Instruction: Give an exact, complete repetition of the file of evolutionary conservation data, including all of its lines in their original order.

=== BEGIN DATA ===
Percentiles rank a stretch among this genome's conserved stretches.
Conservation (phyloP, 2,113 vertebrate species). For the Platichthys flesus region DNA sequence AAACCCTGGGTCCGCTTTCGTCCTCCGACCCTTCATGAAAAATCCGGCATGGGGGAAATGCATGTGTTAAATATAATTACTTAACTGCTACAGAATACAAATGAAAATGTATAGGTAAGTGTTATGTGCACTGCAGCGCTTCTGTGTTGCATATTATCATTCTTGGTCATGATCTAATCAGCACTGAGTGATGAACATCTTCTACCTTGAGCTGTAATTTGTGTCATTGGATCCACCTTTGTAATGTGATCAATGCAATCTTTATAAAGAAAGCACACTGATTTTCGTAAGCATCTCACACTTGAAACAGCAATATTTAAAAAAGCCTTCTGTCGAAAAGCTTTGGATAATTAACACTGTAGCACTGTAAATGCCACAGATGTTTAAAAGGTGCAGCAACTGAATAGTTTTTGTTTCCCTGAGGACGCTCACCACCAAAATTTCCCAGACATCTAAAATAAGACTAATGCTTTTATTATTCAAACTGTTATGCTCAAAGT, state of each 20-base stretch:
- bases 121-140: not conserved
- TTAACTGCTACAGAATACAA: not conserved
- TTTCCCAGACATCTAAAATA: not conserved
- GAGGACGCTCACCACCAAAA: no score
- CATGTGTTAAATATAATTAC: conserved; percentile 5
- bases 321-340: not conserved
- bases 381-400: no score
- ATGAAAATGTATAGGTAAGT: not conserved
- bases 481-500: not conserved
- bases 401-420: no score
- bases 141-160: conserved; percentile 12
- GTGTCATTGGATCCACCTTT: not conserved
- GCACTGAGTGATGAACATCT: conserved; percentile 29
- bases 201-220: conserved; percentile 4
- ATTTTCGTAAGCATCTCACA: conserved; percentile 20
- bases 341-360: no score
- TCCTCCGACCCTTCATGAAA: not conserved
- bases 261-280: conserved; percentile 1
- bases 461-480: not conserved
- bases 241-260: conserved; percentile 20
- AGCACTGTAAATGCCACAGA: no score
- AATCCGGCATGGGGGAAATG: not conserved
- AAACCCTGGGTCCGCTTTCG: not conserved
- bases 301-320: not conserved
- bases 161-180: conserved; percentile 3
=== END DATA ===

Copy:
Percentiles rank a stretch among this genome's conserved stretches.
Conservation (phyloP, 2,113 vertebrate species). For the Platichthys flesus region DNA sequence AAACCCTGGGTCCGCTTTCGTCCTCCGACCCTTCATGAAAAATCCGGCATGGGGGAAATGCATGTGTTAAATATAATTACTTAACTGCTACAGAATACAAATGAAAATGTATAGGTAAGTGTTATGTGCACTGCAGCGCTTCTGTGTTGCATATTATCATTCTTGGTCATGATCTAATCAGCACTGAGTGATGAACATCTTCTACCTTGAGCTGTAATTTGTGTCATTGGATCCACCTTTGTAATGTGATCAATGCAATCTTTATAAAGAAAGCACACTGATTTTCGTAAGCATCTCACACTTGAAACAGCAATATTTAAAAAAGCCTTCTGTCGAAAAGCTTTGGATAATTAACACTGTAGCACTGTAAATGCCACAGATGTTTAAAAGGTGCAGCAACTGAATAGTTTTTGTTTCCCTGAGGACGCTCACCACCAAAATTTCCCAGACATCTAAAATAAGACTAATGCTTTTATTATTCAAACTGTTATGCTCAAAGT, state of each 20-base stretch:
- bases 121-140: not conserved
- TTAACTGCTACAGAATACAA: not conserved
- TTTCCCAGACATCTAAAATA: not conserved
- GAGGACGCTCACCACCAAAA: no score
- CATGTGTTAAATATAATTAC: conserved; percentile 5
- bases 321-340: not conserved
- bases 381-400: no score
- ATGAAAATGTATAGGTAAGT: not conserved
- bases 481-500: not conserved
- bases 401-420: no score
- bases 141-160: conserved; percentile 12
- GTGTCATTGGATCCACCTTT: not conserved
- GCACTGAGTGATGAACATCT: conserved; percentile 29
- bases 201-220: conserved; percentile 4
- ATTTTCGTAAGCATCTCACA: conserved; percentile 20
- bases 341-360: no score
- TCCTCCGACCCTTCATGAAA: not conserved
- bases 261-280: conserved; percentile 1
- bases 461-480: not conserved
- bases 241-260: conserved; percentile 20
- AGCACTGTAAATGCCACAGA: no score
- AATCCGGCATGGGGGAAATG: not conserved
- AAACCCTGGGTCCGCTTTCG: not conserved
- bases 301-320: not conserved
- bases 161-180: conserved; percentile 3